RESOURCE:Cleaning and Tying Paintbrushes


We do not use any chemicals or agents for cleanup other than soap and water. Our brushes are cleaned in a very simple manner.

Residual paint is wiped off with a paper towel by wiping away from the ferrule. Gentle brush wiping is continued until little to no paint is seen on the paper towel. The brushes are then gently washed with soap and water and any bristle brushes are then tied in position.

In lukewarm water, brushes’ hair bundles are gently rotated onto a bar of soap until all remaining evidence of residual paint disappears. Take care to not press hard when washing against the soap as some soap remnants may become lodged in the ferrule causing damage. Rinse any remaining soap from the hair bundle.

Synthetics and Sable brushes can be gently shaped by hand and then placed upright in a minimal dust environment to dry. Bristles can be tied into position so that they maintain their shape. This is done by wetting a length of string and then wrapping it around the ferrule and hair bundle. This string should never be wrapped too tightly as it may cause the tip of the brush to flare defeating the purpose of brush tying altogether. To achieve a delicate wrap—hold one end of the wet string on the ferrule with your finger while you carefully rotate the brush. This will help to ensure you do not wrap the brush too tightly. Once wrapped, you can gently mold the shape of the brush and store upright to dry in a minimal dust environment. This practice of careful maintenance will greatly increase the lifespan of your materials.


I just stopped using oms and use oil to clean off brush and then linseed oil soap. I never did tye my brushes…I like this idea instead of using a book!

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I love the idea of using bar soap and no solvents but I am concerned about certain “toxic” pigments such as cadmiums or lead whites being washed down the drain where it might enter the waterways in some communities. I’ve done some searching online about this topic but its been hard to get a clear picture. Anyone have any insight on this?


What an excellent question. I personally work in such minute amounts that I haven’t really considered the issue before. Let me do some digging and see what I can cone up with.


I’d be curious to learn more about the impact of toxic pigments as well. As far as the brush cleaning soaps, we’ve started comparing different brands on the Brush Cleaner Particulates post.


I tried the tying off on some brushes for the first time last night. It worked beautifully. I wish I had know this long ago. This really saved some brushes from the trash can. Great idea. Thanks


So glad to hear it Diane!!! :smiley:

This was helpful to find out @AWaichulis that you just use soap for cleaning brushes. I try to use the safest non-toxic bar of soap to clean my brushes as well.

I am curious though how all of you clean your brushes during your painting sessions. For the last few years, I have used a Silicoil jar with Natural Earth Paint Eco-Solve. The only issue that I’ve found is that I’m trying to go completely away from using Eco-Solve in my painting process, and just use walnut oil. Do you think it would be good to clean my brushes with the walnut oil as I’m painting, or do you recommend something else? I know some artists just use more brushes, but I tend to find that I need to clean my brushes as I’m painting. I also use a paper towel or a cloth to wipe the paint off during a painting session.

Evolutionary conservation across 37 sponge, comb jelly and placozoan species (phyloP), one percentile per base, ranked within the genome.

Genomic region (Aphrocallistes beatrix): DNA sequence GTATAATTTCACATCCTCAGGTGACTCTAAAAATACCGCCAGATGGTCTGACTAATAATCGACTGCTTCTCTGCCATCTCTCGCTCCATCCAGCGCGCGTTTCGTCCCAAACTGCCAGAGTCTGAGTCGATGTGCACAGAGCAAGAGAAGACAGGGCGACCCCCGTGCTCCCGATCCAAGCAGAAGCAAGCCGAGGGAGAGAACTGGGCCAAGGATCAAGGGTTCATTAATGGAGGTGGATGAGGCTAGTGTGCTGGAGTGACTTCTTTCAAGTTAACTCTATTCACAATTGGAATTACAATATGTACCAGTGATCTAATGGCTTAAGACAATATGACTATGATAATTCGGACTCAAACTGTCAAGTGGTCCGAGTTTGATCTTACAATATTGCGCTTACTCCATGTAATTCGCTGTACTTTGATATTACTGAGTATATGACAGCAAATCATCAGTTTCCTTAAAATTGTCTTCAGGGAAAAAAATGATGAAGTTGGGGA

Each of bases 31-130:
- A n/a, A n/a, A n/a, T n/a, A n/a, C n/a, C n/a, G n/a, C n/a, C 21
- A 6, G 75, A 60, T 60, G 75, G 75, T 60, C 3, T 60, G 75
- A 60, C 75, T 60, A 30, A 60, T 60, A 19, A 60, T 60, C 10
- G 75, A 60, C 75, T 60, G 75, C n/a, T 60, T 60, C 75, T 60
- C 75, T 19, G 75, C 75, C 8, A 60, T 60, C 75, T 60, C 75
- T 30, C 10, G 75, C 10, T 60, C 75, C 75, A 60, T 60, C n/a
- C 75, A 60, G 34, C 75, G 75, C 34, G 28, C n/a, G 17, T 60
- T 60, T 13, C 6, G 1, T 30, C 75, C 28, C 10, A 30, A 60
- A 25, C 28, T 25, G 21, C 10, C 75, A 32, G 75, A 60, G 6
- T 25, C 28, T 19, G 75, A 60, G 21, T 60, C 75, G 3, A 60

Thanks in advance!


I just read your post and had to chime in.

Once I was married I decided to use walnut oil to clean my brushes (during painting) because I didn’t want expose my family (or myself) to turp fumes. It’s been 17 years and I still use walnut oil without any reservations. The only drawback is that walnut oil can make the paint feel more “slippery”. I mainly use walnut oil and walnut/alkyd as my medium, so I prefer the paint feel, but I could understand how some wouldn’t. Carefully drying your brushes before use will help.

For final cleaning; I use a bar of Ivory soap and the process Anthony described in this thread. It’s all non-tocic and works great!

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Thanks for your response, Slade! Okay, I’m going to try to switch to walnut oil for cleaning brushes, switching the Eco-Solve to walnut oil in my Silicoil brush cleaner.

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I have just started using this for cleaning during painting but I have to admit I mostly just use many brushes.

Its smells like heaven though and is non-toxic.

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Josh, I have a Silicoil that I would love to use again. How did it work out with the walnut oil in the Sil jar? Have you continued this process or abandoned it? Did you have to clean the S jar? If so, how?

No, I haven’t put the walnut oil in the silicoil. It’s an interesting idea, but I’m afraid that the walnut oil would thicken over time, especially if the lids open while I’m painting. I have only used Natural Earth Eco-Solve. It works very well in the silicoil, except that it’s very challenging replacing the Eco-Solve and cleaning it out, so I have to just accept dirty Eco-Solve (the paint eventually settles at the bottom).

Not sure in matters now being years later… I keep a jar of linseed oil I bought cheaply from a hardware store that is 100%. In that jar I put an upside down tin with holes punch through it to rub the brush against. I use this and a rag till there is negligible colour hitting the rag then just use soap and water. I find it much quicker than trying to clean brushes with just the soap and water.